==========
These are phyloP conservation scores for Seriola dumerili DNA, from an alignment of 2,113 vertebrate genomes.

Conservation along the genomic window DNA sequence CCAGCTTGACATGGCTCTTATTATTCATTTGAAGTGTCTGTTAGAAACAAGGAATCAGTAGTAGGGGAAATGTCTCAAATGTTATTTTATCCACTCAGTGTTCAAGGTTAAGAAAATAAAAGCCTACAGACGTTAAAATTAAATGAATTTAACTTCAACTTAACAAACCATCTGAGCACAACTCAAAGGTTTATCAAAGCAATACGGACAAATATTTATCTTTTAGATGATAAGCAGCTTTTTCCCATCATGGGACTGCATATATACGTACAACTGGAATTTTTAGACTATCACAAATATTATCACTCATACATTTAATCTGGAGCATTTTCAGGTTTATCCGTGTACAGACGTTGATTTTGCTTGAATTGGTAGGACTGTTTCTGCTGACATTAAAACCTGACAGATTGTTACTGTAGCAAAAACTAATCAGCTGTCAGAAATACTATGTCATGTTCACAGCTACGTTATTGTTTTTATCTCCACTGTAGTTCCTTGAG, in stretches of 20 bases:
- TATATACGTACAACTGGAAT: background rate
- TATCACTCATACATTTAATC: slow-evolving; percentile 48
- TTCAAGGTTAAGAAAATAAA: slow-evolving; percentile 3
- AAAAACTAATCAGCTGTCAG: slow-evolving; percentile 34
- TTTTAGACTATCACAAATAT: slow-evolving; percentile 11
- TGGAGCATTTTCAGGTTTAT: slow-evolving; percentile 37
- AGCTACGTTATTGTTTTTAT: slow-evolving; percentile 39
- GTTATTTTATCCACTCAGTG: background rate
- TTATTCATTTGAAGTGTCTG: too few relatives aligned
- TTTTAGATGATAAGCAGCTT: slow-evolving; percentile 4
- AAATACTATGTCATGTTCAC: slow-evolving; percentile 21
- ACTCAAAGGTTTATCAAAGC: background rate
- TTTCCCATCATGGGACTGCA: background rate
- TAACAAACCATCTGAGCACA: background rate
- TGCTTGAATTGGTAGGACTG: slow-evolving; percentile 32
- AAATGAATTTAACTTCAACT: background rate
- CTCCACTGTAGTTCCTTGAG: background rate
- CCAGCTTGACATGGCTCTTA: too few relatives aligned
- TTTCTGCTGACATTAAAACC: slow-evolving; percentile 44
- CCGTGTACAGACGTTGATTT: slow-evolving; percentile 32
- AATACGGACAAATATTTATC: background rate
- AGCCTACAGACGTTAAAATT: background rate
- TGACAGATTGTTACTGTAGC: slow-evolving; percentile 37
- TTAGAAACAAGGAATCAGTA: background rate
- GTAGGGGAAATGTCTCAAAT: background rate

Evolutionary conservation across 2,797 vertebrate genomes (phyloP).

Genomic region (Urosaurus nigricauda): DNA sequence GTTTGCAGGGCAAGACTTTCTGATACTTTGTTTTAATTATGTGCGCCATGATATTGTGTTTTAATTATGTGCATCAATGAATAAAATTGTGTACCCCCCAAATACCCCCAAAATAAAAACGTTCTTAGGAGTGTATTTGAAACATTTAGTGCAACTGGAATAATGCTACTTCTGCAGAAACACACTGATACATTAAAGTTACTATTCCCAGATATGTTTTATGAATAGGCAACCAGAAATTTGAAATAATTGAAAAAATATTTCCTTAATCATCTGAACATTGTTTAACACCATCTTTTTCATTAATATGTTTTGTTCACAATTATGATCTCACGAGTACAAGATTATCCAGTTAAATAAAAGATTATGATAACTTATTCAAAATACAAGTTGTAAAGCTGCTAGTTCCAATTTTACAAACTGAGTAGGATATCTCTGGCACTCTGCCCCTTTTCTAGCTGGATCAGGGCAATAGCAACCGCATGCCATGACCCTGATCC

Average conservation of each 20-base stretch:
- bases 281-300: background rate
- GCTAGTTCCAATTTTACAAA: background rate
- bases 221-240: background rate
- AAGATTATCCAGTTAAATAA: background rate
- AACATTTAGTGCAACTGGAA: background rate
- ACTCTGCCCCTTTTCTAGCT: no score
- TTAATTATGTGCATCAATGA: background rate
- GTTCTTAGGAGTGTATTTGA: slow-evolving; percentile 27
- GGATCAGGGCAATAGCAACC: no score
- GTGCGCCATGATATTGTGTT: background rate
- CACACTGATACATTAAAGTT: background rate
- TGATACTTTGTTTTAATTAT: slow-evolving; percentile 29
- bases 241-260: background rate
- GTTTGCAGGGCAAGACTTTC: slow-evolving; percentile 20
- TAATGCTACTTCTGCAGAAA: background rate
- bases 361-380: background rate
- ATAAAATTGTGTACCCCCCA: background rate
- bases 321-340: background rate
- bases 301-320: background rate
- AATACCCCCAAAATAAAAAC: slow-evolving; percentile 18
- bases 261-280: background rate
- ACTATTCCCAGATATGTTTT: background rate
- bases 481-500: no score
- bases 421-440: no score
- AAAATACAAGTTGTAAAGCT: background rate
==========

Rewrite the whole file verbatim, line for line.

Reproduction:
These are phyloP conservation scores for Seriola dumerili DNA, from an alignment of 2,113 vertebrate genomes.

Conservation along the genomic window DNA sequence CCAGCTTGACATGGCTCTTATTATTCATTTGAAGTGTCTGTTAGAAACAAGGAATCAGTAGTAGGGGAAATGTCTCAAATGTTATTTTATCCACTCAGTGTTCAAGGTTAAGAAAATAAAAGCCTACAGACGTTAAAATTAAATGAATTTAACTTCAACTTAACAAACCATCTGAGCACAACTCAAAGGTTTATCAAAGCAATACGGACAAATATTTATCTTTTAGATGATAAGCAGCTTTTTCCCATCATGGGACTGCATATATACGTACAACTGGAATTTTTAGACTATCACAAATATTATCACTCATACATTTAATCTGGAGCATTTTCAGGTTTATCCGTGTACAGACGTTGATTTTGCTTGAATTGGTAGGACTGTTTCTGCTGACATTAAAACCTGACAGATTGTTACTGTAGCAAAAACTAATCAGCTGTCAGAAATACTATGTCATGTTCACAGCTACGTTATTGTTTTTATCTCCACTGTAGTTCCTTGAG, in stretches of 20 bases:
- TATATACGTACAACTGGAAT: background rate
- TATCACTCATACATTTAATC: slow-evolving; percentile 48
- TTCAAGGTTAAGAAAATAAA: slow-evolving; percentile 3
- AAAAACTAATCAGCTGTCAG: slow-evolving; percentile 34
- TTTTAGACTATCACAAATAT: slow-evolving; percentile 11
- TGGAGCATTTTCAGGTTTAT: slow-evolving; percentile 37
- AGCTACGTTATTGTTTTTAT: slow-evolving; percentile 39
- GTTATTTTATCCACTCAGTG: background rate
- TTATTCATTTGAAGTGTCTG: too few relatives aligned
- TTTTAGATGATAAGCAGCTT: slow-evolving; percentile 4
- AAATACTATGTCATGTTCAC: slow-evolving; percentile 21
- ACTCAAAGGTTTATCAAAGC: background rate
- TTTCCCATCATGGGACTGCA: background rate
- TAACAAACCATCTGAGCACA: background rate
- TGCTTGAATTGGTAGGACTG: slow-evolving; percentile 32
- AAATGAATTTAACTTCAACT: background rate
- CTCCACTGTAGTTCCTTGAG: background rate
- CCAGCTTGACATGGCTCTTA: too few relatives aligned
- TTTCTGCTGACATTAAAACC: slow-evolving; percentile 44
- CCGTGTACAGACGTTGATTT: slow-evolving; percentile 32
- AATACGGACAAATATTTATC: background rate
- AGCCTACAGACGTTAAAATT: background rate
- TGACAGATTGTTACTGTAGC: slow-evolving; percentile 37
- TTAGAAACAAGGAATCAGTA: background rate
- GTAGGGGAAATGTCTCAAAT: background rate

Evolutionary conservation across 2,797 vertebrate genomes (phyloP).

Genomic region (Urosaurus nigricauda): DNA sequence GTTTGCAGGGCAAGACTTTCTGATACTTTGTTTTAATTATGTGCGCCATGATATTGTGTTTTAATTATGTGCATCAATGAATAAAATTGTGTACCCCCCAAATACCCCCAAAATAAAAACGTTCTTAGGAGTGTATTTGAAACATTTAGTGCAACTGGAATAATGCTACTTCTGCAGAAACACACTGATACATTAAAGTTACTATTCCCAGATATGTTTTATGAATAGGCAACCAGAAATTTGAAATAATTGAAAAAATATTTCCTTAATCATCTGAACATTGTTTAACACCATCTTTTTCATTAATATGTTTTGTTCACAATTATGATCTCACGAGTACAAGATTATCCAGTTAAATAAAAGATTATGATAACTTATTCAAAATACAAGTTGTAAAGCTGCTAGTTCCAATTTTACAAACTGAGTAGGATATCTCTGGCACTCTGCCCCTTTTCTAGCTGGATCAGGGCAATAGCAACCGCATGCCATGACCCTGATCC

Average conservation of each 20-base stretch:
- bases 281-300: background rate
- GCTAGTTCCAATTTTACAAA: background rate
- bases 221-240: background rate
- AAGATTATCCAGTTAAATAA: background rate
- AACATTTAGTGCAACTGGAA: background rate
- ACTCTGCCCCTTTTCTAGCT: no score
- TTAATTATGTGCATCAATGA: background rate
- GTTCTTAGGAGTGTATTTGA: slow-evolving; percentile 27
- GGATCAGGGCAATAGCAACC: no score
- GTGCGCCATGATATTGTGTT: background rate
- CACACTGATACATTAAAGTT: background rate
- TGATACTTTGTTTTAATTAT: slow-evolving; percentile 29
- bases 241-260: background rate
- GTTTGCAGGGCAAGACTTTC: slow-evolving; percentile 20
- TAATGCTACTTCTGCAGAAA: background rate
- bases 361-380: background rate
- ATAAAATTGTGTACCCCCCA: background rate
- bases 321-340: background rate
- bases 301-320: background rate
- AATACCCCCAAAATAAAAAC: slow-evolving; percentile 18
- bases 261-280: background rate
- ACTATTCCCAGATATGTTTT: background rate
- bases 481-500: no score
- bases 421-440: no score
- AAAATACAAGTTGTAAAGCT: background rate